sure, but perhaps that’s because I know the story behind the composition.
    David Velez has a forty-three minute piece that is ‘repetitive and predictable music meant to
be gradually unnoticed’, which I guess depends all on the volume you’re using for playback. If it is
loud enough it will hardly get gradually unnoticed, I think. And perhaps it has also to do with your
level of perceiving this, and how much effort you want to go in there. If you listen closely it might
became boring or maybe all the more fascinating. I have not really an idea what I am listening to,
but it seems to be some kind of field recording going through some electronic device, looped but
with minimal changes going back and forth all the time. Played at a somewhat lower volume this
surely has some very nice ambient results. Louder I am not so sure, actually. Which actually might
be the same for Pedro Chambel’s five pieces. These are distinctly more electronic, or perhaps the
field recording sank away to a level that we no longer detect, but if you play this loud you will
notice the minimalism better, but also the harshness, which might be the whole point of course.
For a continuous listening that works fine, but it can be annoying as well, I think.
    And finally there is ‘Etudes’, seven by Pierre Gerard and forty-two by Bruno Duplant. The
Gerard pieces use sound sources from Luigi Turra, “sounds of two acoustic instruments, a
stringed instrument and a wind instrument”, plus cello from Pierre Gerard. I am not sure if he in
anyway transformed the sounds of Turra, or whether he simply plays along with them. It might
very well be the latter thing, but who knows, maybe not? It is not easy to tell judging by the
music. Music that is very silent throughout this, with very sparsely distributed sounds, and very
few occasional bursts of digital interruption. It’s some very demanding or very meditative music,
depending on how you wish to approach this. There is no additional information regarding the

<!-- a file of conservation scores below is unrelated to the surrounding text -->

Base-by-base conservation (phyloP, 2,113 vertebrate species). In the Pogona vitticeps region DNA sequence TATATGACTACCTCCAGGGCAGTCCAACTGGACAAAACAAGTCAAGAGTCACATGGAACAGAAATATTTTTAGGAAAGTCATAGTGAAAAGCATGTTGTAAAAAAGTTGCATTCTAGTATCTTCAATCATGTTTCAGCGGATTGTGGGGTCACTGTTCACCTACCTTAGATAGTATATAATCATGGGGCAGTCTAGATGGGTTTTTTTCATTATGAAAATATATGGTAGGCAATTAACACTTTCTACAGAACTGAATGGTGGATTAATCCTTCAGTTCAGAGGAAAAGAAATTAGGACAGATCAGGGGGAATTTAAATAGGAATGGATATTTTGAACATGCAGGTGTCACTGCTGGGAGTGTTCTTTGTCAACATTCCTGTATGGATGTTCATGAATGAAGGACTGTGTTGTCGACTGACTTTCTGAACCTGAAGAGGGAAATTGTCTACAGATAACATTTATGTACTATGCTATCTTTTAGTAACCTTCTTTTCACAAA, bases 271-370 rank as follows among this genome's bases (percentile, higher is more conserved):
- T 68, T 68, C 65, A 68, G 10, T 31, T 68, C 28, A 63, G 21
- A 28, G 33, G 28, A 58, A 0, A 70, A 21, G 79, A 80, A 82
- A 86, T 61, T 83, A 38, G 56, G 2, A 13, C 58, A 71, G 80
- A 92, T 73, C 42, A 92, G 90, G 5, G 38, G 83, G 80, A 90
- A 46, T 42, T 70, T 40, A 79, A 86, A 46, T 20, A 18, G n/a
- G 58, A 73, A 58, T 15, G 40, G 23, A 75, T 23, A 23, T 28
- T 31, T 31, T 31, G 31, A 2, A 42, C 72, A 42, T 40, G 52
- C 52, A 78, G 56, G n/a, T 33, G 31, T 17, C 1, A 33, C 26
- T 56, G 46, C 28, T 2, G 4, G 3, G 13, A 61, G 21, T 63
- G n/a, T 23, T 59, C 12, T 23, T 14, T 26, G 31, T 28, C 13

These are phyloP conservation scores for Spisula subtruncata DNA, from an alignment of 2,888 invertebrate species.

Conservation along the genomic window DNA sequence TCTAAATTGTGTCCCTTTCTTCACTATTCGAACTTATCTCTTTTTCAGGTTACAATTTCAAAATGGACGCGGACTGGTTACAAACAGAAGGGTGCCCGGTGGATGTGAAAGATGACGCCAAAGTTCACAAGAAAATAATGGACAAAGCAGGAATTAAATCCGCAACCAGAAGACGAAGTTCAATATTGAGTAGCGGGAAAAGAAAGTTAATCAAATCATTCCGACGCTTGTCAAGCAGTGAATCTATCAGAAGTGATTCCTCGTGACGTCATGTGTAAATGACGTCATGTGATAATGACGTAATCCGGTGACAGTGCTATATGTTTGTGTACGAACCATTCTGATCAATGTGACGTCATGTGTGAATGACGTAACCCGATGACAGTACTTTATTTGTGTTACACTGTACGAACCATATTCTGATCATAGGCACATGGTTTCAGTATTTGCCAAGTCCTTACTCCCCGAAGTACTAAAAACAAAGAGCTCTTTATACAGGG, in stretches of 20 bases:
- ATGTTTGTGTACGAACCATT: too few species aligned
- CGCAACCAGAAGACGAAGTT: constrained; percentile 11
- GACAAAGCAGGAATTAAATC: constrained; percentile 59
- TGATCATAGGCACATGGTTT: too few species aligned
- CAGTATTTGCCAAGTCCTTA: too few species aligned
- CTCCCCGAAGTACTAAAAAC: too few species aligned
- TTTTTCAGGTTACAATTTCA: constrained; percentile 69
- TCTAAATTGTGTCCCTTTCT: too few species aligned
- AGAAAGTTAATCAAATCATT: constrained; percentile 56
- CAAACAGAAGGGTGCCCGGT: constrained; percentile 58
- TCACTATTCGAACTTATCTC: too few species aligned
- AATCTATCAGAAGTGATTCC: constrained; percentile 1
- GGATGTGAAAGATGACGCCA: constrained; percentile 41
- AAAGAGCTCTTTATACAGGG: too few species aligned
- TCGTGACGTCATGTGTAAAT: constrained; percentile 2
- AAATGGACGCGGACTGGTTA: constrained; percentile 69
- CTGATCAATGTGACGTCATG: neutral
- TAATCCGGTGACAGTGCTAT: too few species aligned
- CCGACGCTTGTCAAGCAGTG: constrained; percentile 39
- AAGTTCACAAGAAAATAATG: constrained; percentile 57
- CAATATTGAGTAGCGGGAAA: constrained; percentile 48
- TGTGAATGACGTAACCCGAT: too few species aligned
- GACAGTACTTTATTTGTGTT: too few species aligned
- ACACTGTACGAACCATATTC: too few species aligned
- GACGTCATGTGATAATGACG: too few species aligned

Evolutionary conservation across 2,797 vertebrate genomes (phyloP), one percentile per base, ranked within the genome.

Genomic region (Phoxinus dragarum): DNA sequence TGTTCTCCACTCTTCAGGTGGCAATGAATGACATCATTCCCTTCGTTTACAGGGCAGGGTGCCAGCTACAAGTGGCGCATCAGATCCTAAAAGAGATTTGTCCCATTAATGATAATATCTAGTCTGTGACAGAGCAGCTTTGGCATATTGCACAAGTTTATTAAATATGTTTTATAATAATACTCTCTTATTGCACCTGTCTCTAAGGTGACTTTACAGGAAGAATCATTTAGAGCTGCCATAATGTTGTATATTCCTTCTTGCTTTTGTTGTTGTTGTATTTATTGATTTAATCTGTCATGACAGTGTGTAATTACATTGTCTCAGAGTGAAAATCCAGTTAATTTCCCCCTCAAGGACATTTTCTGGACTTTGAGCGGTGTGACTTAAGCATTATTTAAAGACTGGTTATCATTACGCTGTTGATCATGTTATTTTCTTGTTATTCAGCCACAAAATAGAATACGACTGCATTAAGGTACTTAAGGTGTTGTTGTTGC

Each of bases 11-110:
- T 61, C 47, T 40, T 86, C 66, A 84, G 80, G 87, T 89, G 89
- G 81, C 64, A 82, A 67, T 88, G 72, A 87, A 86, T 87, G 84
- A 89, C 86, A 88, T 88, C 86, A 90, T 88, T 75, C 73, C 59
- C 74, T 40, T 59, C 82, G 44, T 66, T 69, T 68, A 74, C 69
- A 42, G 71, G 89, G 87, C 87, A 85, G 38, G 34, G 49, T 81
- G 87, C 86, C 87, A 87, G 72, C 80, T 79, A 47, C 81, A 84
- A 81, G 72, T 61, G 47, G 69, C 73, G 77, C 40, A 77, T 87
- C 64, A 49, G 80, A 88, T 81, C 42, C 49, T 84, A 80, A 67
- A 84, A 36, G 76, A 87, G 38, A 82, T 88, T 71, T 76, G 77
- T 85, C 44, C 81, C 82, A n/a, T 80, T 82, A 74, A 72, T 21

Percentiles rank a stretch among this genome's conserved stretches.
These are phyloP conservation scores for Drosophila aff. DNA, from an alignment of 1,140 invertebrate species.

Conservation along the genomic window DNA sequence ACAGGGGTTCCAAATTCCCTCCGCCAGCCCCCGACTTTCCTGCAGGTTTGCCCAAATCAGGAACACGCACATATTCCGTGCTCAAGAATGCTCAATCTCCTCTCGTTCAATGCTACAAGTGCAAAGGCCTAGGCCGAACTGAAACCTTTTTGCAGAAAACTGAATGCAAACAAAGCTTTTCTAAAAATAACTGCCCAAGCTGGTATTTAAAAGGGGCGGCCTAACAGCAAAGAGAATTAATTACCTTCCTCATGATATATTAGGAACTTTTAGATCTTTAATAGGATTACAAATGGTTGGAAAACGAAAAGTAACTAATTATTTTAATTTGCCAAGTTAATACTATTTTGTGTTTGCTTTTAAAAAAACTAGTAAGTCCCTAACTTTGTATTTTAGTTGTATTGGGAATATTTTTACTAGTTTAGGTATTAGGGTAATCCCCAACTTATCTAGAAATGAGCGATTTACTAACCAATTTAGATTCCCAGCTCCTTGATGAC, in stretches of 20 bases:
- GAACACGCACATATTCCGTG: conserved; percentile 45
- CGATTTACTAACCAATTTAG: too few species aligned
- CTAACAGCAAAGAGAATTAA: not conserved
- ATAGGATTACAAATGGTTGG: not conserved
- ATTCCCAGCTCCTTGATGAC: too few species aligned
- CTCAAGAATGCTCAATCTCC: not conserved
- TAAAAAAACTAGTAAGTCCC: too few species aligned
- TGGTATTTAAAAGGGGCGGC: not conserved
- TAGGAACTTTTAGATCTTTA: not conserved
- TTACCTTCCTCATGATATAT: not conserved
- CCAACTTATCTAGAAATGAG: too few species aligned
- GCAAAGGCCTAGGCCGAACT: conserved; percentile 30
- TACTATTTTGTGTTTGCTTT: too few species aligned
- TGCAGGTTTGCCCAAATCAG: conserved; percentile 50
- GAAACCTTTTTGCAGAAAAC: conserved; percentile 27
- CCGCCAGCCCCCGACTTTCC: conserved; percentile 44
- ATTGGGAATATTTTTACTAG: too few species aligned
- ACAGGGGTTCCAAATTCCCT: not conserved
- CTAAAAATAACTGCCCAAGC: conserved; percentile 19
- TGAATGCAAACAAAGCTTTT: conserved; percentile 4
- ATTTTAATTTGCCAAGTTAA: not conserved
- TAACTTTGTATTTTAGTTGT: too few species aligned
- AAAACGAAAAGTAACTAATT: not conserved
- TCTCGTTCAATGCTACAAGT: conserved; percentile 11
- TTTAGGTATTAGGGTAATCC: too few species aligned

Duplant piece, which is subtitled ‘sans paysage’, which means ‘without landscape’, perhaps
referring to the fact there is no field recordings used? Or maybe something like that, as I believe
to something of that kind. Again I might be wrong (information, you might have guessed this, is
not really forthcoming), but this is, unlike Gerard, not really quiet and actually quite present. I
didn’t count but these twenty-five minutes are indeed chopped up into smaller pieces, of buzzing
electricity, faulty wiring and electro-magnetic pick-up, rusty doorbells and who knows what else.
It hears very much as one work and not as forty-two small ones. One long etude perhaps?
    All three are fine examples of modern composed music and the practice of improvisation. (FdW)
––– Address:


While I am not sure if this is a CDR or a CD, or tape, or download, it is definitely a CDR what I have
here, but some sort of promo edition (read those guidelines please). The information is printed
on the inside and so I know now that it is dreamSTATE, a Canadian ambient duo of Scott McGregor
Moore and Jamie Todd and Heiki is Heiki Sillaste, once a member of Digital Poodle, Kinder Atom
(both names I haven’t heard in a long time) and Lazer Caps. I never realized Sillaste released over
’45 synthesizer-based records since 1987′. The music here was recorded live at Christ’s Church
Cathedral, and used here as the source. Grooves were eliminated and added where recordings of
field recordings made by Moore from Heiki’s cottage, along with stones and rocks from the beach.
Elsewhere I write about the thin line between ambient music and new age music and here’s one
that stays on the right side of things; right for me of course. This is the kind of ambient music
that is also mind expanding but it comes with that much needed rough edge, like the sound of
wind on barren land in ‘Laurentide’. No effects are being spared in this music and the synthesizers,
guitars and field recordings are treated with reverb, delay, chorus, flangers, some mild distortion
and much more, like there is no end to this. In ‘Secret Shore’ everything is building up to a might
chorus line of a massive wave rolling ashore. This forcefully played ambient/drone music is best
served on a colder day, a rainy day and with a volume that makes your home rumble. That is the
only option you have. (FdW)
––– Address:

GARETH JS THOMAS – WANDSWORTH SPORTS (cassette by Aphelion Editions)

“Jazz and classical motifs are refracted by physical audio manipulation through a tapestry of
tones”, the label writes about the release by Microdeform, of whom I had not heard before and
know nothing about, other than it’s one L. McConaghy, using ‘turntable, mixer, fx pedals, and
DAW, which is listed on the cover, but whose ‘Neural Regression’ seems to be the second release.